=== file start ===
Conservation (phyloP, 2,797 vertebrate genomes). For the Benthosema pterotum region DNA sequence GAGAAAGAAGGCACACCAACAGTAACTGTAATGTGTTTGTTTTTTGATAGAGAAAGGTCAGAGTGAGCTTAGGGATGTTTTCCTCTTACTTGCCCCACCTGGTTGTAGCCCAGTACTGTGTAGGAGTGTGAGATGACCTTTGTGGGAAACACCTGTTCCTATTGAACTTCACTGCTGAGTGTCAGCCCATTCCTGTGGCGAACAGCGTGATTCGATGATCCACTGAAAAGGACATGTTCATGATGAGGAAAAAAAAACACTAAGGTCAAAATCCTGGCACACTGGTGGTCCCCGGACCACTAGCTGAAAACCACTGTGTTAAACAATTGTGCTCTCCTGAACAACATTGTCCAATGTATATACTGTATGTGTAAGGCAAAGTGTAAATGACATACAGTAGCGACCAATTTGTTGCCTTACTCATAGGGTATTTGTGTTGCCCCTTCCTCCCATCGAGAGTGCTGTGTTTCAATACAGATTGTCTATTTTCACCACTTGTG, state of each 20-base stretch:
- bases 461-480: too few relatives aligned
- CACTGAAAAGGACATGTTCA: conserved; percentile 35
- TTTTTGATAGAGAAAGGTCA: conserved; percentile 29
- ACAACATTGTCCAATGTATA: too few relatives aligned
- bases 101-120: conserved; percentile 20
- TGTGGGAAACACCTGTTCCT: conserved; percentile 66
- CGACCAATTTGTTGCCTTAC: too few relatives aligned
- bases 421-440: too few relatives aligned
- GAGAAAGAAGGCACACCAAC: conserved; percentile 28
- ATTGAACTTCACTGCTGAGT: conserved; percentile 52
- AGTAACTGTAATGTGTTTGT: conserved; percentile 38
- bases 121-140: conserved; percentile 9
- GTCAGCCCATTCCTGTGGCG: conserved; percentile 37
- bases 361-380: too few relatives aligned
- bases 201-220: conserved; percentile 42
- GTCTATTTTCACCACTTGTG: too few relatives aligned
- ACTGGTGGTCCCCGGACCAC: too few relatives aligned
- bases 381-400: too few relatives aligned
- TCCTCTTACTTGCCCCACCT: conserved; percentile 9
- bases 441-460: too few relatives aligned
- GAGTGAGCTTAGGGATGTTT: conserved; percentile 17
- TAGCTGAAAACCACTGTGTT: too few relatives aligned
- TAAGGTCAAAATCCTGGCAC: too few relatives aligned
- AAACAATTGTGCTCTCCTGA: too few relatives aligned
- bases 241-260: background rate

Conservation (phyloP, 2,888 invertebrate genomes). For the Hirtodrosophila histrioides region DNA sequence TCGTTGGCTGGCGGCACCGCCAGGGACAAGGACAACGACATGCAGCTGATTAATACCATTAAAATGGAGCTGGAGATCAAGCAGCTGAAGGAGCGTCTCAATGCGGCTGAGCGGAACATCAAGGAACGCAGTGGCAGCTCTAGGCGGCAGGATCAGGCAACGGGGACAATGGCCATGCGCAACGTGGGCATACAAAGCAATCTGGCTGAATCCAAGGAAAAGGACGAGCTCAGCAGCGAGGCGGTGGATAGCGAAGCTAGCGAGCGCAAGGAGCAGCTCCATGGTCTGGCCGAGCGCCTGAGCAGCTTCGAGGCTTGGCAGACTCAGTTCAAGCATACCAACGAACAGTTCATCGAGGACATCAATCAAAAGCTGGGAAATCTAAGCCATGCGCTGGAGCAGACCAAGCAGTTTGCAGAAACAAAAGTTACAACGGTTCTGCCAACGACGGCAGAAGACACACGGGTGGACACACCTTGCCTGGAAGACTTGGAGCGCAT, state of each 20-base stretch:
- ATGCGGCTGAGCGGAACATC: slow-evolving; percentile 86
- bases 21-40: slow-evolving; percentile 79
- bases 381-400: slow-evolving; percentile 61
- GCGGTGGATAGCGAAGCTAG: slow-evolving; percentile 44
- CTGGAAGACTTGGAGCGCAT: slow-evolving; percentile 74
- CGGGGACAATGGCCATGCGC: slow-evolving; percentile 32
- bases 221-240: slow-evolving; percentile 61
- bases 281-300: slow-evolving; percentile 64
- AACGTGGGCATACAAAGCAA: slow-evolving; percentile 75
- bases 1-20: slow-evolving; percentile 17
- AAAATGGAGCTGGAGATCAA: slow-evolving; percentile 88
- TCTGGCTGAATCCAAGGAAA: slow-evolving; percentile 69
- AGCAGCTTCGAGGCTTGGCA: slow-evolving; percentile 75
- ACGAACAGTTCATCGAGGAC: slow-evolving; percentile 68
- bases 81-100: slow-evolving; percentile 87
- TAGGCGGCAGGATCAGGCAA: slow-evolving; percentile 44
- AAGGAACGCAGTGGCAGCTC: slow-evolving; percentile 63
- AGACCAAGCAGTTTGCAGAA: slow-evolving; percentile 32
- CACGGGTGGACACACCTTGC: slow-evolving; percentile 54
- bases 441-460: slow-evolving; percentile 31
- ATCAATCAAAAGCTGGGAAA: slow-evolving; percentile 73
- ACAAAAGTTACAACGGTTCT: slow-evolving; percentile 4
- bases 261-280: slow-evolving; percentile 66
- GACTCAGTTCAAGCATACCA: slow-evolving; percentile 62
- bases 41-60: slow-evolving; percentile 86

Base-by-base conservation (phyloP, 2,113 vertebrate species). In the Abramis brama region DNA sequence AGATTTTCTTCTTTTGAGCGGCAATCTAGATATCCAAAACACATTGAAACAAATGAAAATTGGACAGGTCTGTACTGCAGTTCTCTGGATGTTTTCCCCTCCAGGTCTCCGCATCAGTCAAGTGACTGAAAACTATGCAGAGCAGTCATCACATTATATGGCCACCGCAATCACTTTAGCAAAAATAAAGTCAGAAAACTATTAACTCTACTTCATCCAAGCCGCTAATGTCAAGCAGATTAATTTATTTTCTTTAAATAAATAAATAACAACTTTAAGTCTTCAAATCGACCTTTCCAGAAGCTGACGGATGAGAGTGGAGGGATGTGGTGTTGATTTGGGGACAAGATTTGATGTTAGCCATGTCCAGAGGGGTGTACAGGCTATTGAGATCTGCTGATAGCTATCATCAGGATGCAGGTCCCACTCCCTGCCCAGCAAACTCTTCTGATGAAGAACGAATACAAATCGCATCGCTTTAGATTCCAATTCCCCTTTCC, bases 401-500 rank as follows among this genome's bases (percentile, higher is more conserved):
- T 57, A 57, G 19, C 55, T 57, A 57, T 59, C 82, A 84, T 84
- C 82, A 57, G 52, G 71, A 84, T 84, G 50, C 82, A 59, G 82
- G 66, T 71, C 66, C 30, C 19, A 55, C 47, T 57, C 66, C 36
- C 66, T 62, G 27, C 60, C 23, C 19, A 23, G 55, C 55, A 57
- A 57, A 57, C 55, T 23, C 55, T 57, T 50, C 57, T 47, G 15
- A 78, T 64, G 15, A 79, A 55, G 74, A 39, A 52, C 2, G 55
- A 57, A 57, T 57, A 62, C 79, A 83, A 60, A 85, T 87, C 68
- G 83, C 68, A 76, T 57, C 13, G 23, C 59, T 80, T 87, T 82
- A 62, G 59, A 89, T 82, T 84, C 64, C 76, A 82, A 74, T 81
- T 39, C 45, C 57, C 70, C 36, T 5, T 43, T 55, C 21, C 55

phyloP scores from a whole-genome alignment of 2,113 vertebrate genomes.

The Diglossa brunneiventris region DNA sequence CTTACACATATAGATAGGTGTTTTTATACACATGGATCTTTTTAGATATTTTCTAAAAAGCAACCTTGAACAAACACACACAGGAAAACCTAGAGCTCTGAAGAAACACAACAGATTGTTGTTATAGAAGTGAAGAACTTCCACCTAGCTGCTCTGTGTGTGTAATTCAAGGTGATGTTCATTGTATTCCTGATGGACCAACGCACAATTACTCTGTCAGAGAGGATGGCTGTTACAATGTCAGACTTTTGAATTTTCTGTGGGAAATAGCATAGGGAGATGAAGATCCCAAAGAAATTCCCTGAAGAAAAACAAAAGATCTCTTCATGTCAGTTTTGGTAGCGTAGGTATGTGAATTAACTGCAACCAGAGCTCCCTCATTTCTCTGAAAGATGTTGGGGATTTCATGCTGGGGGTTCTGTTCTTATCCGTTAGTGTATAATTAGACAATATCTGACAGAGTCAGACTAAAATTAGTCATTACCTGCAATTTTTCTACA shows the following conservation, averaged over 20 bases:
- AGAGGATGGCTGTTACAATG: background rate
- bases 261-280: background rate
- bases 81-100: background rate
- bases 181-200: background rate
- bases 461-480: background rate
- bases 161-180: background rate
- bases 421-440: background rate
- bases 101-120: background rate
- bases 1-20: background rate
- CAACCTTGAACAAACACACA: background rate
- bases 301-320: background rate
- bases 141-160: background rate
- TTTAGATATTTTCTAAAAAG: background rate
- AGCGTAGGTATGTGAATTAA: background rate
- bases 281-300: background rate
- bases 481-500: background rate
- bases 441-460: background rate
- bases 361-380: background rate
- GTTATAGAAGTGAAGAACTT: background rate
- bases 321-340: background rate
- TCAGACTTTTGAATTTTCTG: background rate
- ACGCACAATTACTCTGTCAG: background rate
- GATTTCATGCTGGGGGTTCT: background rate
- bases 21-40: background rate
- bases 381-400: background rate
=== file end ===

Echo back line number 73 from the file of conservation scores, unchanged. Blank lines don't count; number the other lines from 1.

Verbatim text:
- bases 101-120: background rate